This collection contains Vol. 21, issues 10-29 of the "California Eagle"(June 5, 1950-October 19, 1950), one of the oldest
black-owned and operated newspapers in the United States during its run from 1979-1964. In its early days, the newspaper provided
housing and job information for Black settlers transitioning to life on the West Coast. After Charlotta Bass took over the
newspaper in 1912, she started directing the newspaper toward reporting on issues affecting Black and minortiy communities
such as racial discrimination and segregation, and other social and political matters.
The "California Eagle" was one of the oldest black-owned and operated newspapers in the United States during the time of its
existence. John James Neimore established the paper as "The Owl" in 1879 to "ease black settlers' transition to the West"
by providing job and housing information. After Neimore's death in 1912, Charlotta Bass, a journalist and salesperson of "The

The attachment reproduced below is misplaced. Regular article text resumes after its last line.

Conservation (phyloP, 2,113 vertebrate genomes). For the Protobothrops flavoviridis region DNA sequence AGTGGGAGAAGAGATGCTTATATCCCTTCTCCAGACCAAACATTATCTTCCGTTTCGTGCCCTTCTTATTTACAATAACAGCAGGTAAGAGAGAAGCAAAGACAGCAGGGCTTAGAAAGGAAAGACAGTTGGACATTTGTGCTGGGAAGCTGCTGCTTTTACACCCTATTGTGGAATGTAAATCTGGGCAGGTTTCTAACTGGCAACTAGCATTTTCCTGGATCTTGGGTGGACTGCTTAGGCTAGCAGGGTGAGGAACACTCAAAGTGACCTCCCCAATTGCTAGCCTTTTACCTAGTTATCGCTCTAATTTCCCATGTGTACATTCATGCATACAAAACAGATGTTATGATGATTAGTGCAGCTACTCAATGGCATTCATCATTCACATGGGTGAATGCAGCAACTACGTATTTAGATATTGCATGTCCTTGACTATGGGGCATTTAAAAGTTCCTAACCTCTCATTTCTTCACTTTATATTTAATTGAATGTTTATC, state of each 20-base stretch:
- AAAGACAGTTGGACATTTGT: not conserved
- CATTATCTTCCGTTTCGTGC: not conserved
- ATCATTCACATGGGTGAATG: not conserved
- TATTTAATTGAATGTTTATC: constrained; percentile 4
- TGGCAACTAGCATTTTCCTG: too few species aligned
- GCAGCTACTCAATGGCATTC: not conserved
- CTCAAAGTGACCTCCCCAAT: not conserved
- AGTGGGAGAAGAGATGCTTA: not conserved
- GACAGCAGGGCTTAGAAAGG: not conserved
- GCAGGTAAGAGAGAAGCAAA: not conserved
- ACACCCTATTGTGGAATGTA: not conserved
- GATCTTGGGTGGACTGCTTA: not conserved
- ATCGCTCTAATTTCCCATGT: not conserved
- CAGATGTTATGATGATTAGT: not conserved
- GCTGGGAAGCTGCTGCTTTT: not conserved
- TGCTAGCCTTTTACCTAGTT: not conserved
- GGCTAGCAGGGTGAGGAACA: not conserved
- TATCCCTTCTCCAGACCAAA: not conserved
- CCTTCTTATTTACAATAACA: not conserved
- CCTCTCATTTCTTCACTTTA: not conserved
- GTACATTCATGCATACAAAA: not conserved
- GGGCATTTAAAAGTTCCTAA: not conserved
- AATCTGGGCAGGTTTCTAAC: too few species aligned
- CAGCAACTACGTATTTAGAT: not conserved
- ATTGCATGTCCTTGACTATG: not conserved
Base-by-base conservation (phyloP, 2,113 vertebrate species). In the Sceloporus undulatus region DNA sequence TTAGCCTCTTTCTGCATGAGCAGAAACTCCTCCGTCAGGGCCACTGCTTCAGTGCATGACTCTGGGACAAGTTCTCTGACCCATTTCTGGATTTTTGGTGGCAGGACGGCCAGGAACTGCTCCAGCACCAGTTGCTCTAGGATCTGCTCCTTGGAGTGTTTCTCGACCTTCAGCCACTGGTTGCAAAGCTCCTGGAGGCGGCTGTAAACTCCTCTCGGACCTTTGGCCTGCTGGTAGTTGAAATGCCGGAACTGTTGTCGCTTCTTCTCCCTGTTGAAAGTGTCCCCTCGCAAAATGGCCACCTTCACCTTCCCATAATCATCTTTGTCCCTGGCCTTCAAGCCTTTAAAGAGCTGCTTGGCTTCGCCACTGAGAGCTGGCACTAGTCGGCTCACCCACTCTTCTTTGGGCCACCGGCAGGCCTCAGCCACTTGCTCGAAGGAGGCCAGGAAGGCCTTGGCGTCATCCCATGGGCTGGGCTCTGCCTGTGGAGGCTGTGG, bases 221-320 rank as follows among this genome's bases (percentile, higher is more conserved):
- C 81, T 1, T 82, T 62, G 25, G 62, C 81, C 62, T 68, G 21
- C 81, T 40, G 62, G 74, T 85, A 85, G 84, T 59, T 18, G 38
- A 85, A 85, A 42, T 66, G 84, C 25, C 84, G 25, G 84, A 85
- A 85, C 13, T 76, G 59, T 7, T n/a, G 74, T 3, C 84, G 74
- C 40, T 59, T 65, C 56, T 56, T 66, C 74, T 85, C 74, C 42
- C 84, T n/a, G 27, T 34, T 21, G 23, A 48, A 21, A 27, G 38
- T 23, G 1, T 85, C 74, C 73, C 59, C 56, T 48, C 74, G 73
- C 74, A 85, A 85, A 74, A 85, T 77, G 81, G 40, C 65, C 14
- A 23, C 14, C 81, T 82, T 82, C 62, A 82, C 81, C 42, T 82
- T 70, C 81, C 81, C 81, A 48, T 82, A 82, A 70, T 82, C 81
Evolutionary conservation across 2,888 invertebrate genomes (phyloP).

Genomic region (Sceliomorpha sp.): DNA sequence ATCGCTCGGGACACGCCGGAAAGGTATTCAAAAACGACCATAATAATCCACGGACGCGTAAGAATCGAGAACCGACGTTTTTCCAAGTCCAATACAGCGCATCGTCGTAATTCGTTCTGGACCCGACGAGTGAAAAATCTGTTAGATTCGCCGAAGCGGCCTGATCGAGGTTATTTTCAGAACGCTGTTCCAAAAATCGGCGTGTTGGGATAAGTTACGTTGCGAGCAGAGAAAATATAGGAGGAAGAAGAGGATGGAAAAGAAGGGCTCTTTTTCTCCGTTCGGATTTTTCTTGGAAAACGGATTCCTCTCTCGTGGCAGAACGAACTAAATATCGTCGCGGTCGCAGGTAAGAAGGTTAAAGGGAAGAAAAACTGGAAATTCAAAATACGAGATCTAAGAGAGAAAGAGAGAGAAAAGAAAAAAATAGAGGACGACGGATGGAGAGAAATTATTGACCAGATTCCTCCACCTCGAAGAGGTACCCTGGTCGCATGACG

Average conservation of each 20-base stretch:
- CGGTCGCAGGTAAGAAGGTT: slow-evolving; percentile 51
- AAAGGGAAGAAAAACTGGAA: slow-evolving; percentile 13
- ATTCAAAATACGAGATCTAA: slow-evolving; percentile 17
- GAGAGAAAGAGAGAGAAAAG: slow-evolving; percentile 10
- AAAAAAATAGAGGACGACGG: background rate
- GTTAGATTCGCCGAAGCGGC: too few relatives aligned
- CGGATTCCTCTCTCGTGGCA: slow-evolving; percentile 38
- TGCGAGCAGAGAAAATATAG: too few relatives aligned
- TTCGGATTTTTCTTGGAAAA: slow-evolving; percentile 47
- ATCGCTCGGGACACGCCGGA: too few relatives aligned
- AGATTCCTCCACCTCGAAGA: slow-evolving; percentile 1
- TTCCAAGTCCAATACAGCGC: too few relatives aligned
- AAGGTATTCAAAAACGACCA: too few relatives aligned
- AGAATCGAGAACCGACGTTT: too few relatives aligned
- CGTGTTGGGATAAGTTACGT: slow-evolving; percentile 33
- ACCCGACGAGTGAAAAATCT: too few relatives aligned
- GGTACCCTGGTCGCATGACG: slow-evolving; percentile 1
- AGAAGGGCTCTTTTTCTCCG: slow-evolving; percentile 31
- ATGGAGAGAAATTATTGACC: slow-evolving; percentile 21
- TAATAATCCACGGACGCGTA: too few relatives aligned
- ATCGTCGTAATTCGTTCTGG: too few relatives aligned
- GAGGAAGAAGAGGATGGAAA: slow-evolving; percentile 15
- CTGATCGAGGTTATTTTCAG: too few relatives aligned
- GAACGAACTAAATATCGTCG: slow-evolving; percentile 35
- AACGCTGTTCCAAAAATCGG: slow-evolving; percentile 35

Owl", assumed control of the paper renaming it to the "California Eagle". Along with her husband, John Bass- who was appointed
managing editor until his death in 1934, Bass started directing the newspaper toward reporting on social and political issues-
such as racial discrimination and segregation, affecting Black communities both locally and nationally. In 1951, Charlotta
Bass resigned from the "California Eagle" and sold the paper to Loren Miller, a former "California Eagle" writer and editor,
and civil liberties attorney who specialized in housing discrimination. Under Miller's supervision, the "California Eagle"
continued it's mission to report on social and political issues regarding racial discrimination and segregation. In 1963,
Miller sold the paper to 14 local investors after accepting an appointment as a judge of the Superior Court for Los Angeles
County, but the "California Eagle" ceased operations on July 7, 1964 after 85 years.
(one bound volume)
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and Special Collections. Permission for publication is given on behalf of Special Collections as the owner of the physical
materials and not intended to include or imply permission of the copyright holder, which must also be obtained.
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